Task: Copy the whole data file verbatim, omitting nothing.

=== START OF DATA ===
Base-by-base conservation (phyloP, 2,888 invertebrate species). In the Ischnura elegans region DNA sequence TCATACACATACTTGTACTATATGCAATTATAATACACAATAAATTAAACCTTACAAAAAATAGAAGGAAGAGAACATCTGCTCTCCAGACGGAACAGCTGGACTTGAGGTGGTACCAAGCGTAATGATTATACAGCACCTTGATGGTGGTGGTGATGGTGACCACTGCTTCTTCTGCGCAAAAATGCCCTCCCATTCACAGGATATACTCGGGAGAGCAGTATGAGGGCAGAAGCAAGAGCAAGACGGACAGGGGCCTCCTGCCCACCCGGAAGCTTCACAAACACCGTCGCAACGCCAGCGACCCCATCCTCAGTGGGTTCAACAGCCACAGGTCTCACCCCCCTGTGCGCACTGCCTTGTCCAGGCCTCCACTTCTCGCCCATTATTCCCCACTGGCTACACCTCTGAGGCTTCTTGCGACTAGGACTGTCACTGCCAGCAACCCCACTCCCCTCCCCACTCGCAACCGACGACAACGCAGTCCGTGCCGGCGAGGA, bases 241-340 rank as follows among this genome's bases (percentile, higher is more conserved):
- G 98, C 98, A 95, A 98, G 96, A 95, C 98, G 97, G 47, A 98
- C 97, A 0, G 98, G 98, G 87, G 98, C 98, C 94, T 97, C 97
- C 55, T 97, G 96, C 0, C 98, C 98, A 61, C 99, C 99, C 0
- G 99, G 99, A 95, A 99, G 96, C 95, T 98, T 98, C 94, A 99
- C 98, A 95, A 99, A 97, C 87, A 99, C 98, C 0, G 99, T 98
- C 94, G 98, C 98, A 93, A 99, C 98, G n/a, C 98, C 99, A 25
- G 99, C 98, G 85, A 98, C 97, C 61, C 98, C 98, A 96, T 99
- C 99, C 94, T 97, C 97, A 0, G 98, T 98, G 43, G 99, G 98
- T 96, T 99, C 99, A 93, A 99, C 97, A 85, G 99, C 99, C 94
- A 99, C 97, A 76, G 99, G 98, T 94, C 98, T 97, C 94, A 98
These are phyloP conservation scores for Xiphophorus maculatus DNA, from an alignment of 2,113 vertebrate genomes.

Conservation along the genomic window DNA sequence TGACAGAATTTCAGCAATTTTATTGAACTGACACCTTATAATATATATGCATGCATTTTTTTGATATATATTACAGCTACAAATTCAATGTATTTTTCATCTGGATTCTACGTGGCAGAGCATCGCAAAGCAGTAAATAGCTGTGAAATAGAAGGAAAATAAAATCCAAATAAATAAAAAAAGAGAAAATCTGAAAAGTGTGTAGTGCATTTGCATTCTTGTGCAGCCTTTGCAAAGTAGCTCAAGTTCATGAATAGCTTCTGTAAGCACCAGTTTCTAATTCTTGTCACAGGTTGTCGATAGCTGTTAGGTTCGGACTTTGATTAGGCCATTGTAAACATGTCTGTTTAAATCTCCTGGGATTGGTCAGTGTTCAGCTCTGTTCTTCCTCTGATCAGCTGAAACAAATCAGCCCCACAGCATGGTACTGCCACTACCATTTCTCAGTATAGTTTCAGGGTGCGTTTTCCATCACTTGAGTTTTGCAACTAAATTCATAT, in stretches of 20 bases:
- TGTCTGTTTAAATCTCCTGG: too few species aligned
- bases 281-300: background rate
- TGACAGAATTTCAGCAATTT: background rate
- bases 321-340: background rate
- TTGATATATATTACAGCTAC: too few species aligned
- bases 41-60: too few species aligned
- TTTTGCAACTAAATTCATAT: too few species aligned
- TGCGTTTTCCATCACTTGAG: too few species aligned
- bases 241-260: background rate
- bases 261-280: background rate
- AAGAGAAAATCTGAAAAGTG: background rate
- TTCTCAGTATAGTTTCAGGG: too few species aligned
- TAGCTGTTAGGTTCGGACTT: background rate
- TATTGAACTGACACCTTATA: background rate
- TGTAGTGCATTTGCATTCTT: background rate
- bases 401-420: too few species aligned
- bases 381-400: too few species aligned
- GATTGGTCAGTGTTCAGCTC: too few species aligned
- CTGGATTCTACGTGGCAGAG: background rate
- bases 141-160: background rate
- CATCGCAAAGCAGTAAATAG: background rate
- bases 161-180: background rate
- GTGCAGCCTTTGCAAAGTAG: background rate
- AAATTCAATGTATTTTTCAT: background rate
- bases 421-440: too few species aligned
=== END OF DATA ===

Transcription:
Base-by-base conservation (phyloP, 2,888 invertebrate species). In the Ischnura elegans region DNA sequence TCATACACATACTTGTACTATATGCAATTATAATACACAATAAATTAAACCTTACAAAAAATAGAAGGAAGAGAACATCTGCTCTCCAGACGGAACAGCTGGACTTGAGGTGGTACCAAGCGTAATGATTATACAGCACCTTGATGGTGGTGGTGATGGTGACCACTGCTTCTTCTGCGCAAAAATGCCCTCCCATTCACAGGATATACTCGGGAGAGCAGTATGAGGGCAGAAGCAAGAGCAAGACGGACAGGGGCCTCCTGCCCACCCGGAAGCTTCACAAACACCGTCGCAACGCCAGCGACCCCATCCTCAGTGGGTTCAACAGCCACAGGTCTCACCCCCCTGTGCGCACTGCCTTGTCCAGGCCTCCACTTCTCGCCCATTATTCCCCACTGGCTACACCTCTGAGGCTTCTTGCGACTAGGACTGTCACTGCCAGCAACCCCACTCCCCTCCCCACTCGCAACCGACGACAACGCAGTCCGTGCCGGCGAGGA, bases 241-340 rank as follows among this genome's bases (percentile, higher is more conserved):
- G 98, C 98, A 95, A 98, G 96, A 95, C 98, G 97, G 47, A 98
- C 97, A 0, G 98, G 98, G 87, G 98, C 98, C 94, T 97, C 97
- C 55, T 97, G 96, C 0, C 98, C 98, A 61, C 99, C 99, C 0
- G 99, G 99, A 95, A 99, G 96, C 95, T 98, T 98, C 94, A 99
- C 98, A 95, A 99, A 97, C 87, A 99, C 98, C 0, G 99, T 98
- C 94, G 98, C 98, A 93, A 99, C 98, G n/a, C 98, C 99, A 25
- G 99, C 98, G 85, A 98, C 97, C 61, C 98, C 98, A 96, T 99
- C 99, C 94, T 97, C 97, A 0, G 98, T 98, G 43, G 99, G 98
- T 96, T 99, C 99, A 93, A 99, C 97, A 85, G 99, C 99, C 94
- A 99, C 97, A 76, G 99, G 98, T 94, C 98, T 97, C 94, A 98
These are phyloP conservation scores for Xiphophorus maculatus DNA, from an alignment of 2,113 vertebrate genomes.

Conservation along the genomic window DNA sequence TGACAGAATTTCAGCAATTTTATTGAACTGACACCTTATAATATATATGCATGCATTTTTTTGATATATATTACAGCTACAAATTCAATGTATTTTTCATCTGGATTCTACGTGGCAGAGCATCGCAAAGCAGTAAATAGCTGTGAAATAGAAGGAAAATAAAATCCAAATAAATAAAAAAAGAGAAAATCTGAAAAGTGTGTAGTGCATTTGCATTCTTGTGCAGCCTTTGCAAAGTAGCTCAAGTTCATGAATAGCTTCTGTAAGCACCAGTTTCTAATTCTTGTCACAGGTTGTCGATAGCTGTTAGGTTCGGACTTTGATTAGGCCATTGTAAACATGTCTGTTTAAATCTCCTGGGATTGGTCAGTGTTCAGCTCTGTTCTTCCTCTGATCAGCTGAAACAAATCAGCCCCACAGCATGGTACTGCCACTACCATTTCTCAGTATAGTTTCAGGGTGCGTTTTCCATCACTTGAGTTTTGCAACTAAATTCATAT, in stretches of 20 bases:
- TGTCTGTTTAAATCTCCTGG: too few species aligned
- bases 281-300: background rate
- TGACAGAATTTCAGCAATTT: background rate
- bases 321-340: background rate
- TTGATATATATTACAGCTAC: too few species aligned
- bases 41-60: too few species aligned
- TTTTGCAACTAAATTCATAT: too few species aligned
- TGCGTTTTCCATCACTTGAG: too few species aligned
- bases 241-260: background rate
- bases 261-280: background rate
- AAGAGAAAATCTGAAAAGTG: background rate
- TTCTCAGTATAGTTTCAGGG: too few species aligned
- TAGCTGTTAGGTTCGGACTT: background rate
- TATTGAACTGACACCTTATA: background rate
- TGTAGTGCATTTGCATTCTT: background rate
- bases 401-420: too few species aligned
- bases 381-400: too few species aligned
- GATTGGTCAGTGTTCAGCTC: too few species aligned
- CTGGATTCTACGTGGCAGAG: background rate
- bases 141-160: background rate
- CATCGCAAAGCAGTAAATAG: background rate
- bases 161-180: background rate
- GTGCAGCCTTTGCAAAGTAG: background rate
- AAATTCAATGTATTTTTCAT: background rate
- bases 421-440: too few species aligned